Data protection in international payment transactions (SWIFT)

A report published in the New York Times on 23 June 2006 revealed that the Society for Worldwide Interbank Financial Telecommunication (SWIFT) had provided the USA with limited access to data held at its US Operation Centre within the context of the fight against terrorism. The data protection issues this raised were discussed with the Federal Council and the Swiss banks. As part of the political solution negotiated with the USA, security guarantees were agreed and Swiss bank customers were informed proactively that their data might be passed on to the US authorities. Furthermore, SWIFT announced that in future it would only process transaction data in the USA that concerned the transatlantic transfer of funds. In order to be able to implement this solution technically, SWIFT decided to establish a third Operations Centre in Switzerland.

Following the revelations published by the New York Times, according to which the US administration had, within the context of its fight against terrorism, gained access to SWIFT transaction data (cf. our 14th Report on Activities 2006/2007, paragraph 1.8.1), measures were taken by us and the Swiss government to guarantee data protection in international funds transfers. After examining the facts, we came to the conclusion that by passing on transaction data, SWIFT had violated the FADP on two counts. First of all, financial institutions domiciled in Switzerland had failed in their duty towards their customers by not informing them that SWIFT had either disclosed, or could disclose their data. Second, the data transfer had taken place in the USA, a country which does not provide an adequate level of data protection. Both issues were resolved after discussions with the Swiss government and the financial institutions domiciled in Switzerland.

With regard to banks’ obligation to inform, we have opted for an innovative approach based on the principle of supervised self-regulation. What this means is that we leave it up to the banks to comply with their obligation to inform in the way they deem most suitable to their needs. The reason we decided to go down this path was primarily influenced by the trust Switzerland enjoys as a financial centre. In close cooperation with the Swiss Bankers Association, we have drafted an information circular for bank customers which satisfies the obligation to inform. The letter has now been sent out by the Swiss banks. By contrast with the practice in other European countries where such information is provided by a clause in the General Terms and Conditions, we have succeeded here in getting the banks to actively inform their customers. At the same time, the very fact that the information to customers is done proactively and independently has increased people’s trust in the efficiency of our data protection system.

A political solution had to be found which satisfied both the objective of fighting terrorism and respecting the data protection regime of the countries concerned, including Switzerland. The United States agreed to provide security guarantees with regard to access to SWIFT data. Thus, the US administration can only ask SWIFT to search their data files if evidence is provided that the target person is connected with terrorism or its financing. The results of the search may only transferred to the US authorities if the search is positive. This means that access to the relevant data is only granted if it relates to an identified, preexisting terrorism investigation. In addition, records will be kept of all requests for searches, including the evidence produced in support of those requests. The agreement also foresees that a respected European expert will be appointed to verify that the programme complies with the undertaking given regarding the protection of personal data originating in the European Union. The US authorities have thus provided guarantees that SWIFT data will enjoy a level of data protection that conforms to Swiss law.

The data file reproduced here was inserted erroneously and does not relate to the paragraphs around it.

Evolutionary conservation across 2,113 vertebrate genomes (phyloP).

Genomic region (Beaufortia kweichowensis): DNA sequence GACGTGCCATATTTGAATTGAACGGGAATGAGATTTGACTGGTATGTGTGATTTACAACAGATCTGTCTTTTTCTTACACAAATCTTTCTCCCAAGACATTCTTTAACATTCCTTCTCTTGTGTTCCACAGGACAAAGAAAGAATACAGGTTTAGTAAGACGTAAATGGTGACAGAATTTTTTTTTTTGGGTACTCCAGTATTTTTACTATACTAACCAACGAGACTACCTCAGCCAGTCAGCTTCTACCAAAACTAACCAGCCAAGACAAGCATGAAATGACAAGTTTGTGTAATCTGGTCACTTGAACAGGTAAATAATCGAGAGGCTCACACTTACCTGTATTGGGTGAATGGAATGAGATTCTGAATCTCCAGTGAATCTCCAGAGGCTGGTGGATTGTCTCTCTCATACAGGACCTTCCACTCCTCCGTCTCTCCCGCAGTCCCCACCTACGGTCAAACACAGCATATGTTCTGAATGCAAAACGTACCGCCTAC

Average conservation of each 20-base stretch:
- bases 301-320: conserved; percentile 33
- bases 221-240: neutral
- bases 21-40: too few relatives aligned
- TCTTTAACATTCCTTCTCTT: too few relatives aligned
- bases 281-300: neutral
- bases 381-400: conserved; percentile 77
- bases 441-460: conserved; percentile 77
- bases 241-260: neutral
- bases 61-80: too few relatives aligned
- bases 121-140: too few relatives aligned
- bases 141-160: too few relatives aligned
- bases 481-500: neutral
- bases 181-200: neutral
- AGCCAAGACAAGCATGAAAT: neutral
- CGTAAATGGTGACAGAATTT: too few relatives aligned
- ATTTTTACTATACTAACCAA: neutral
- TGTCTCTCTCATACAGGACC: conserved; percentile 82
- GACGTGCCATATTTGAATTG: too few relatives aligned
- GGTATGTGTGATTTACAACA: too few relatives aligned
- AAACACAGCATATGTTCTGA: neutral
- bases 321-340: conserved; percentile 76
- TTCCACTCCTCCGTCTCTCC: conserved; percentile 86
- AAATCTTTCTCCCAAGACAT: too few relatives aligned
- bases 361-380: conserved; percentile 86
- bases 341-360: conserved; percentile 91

As part of the reorganization of its operational activities, and in response to the strong increase in the volume of money transfers that has occurred in the last few years, SWIFT decided that in addition to its Operation Centres in Belgium and the USA, it would add a third centre in Switzerland by the end of 2009. It also decided to separate transfers into two zones, one for Europe and one for transatlantic transactions. Thus, all internal European transfers will in future be covered by the two Operation Centres in Switzerland and Belgium, and all transatlantic transfers will be handled by the Operation Centre in the USA and Switzerland. As the US administration can only gain access to the data processed by the US Operation Centre, it will no longer have direct access to all intra- European transfers.

Last modification 30.06.2008

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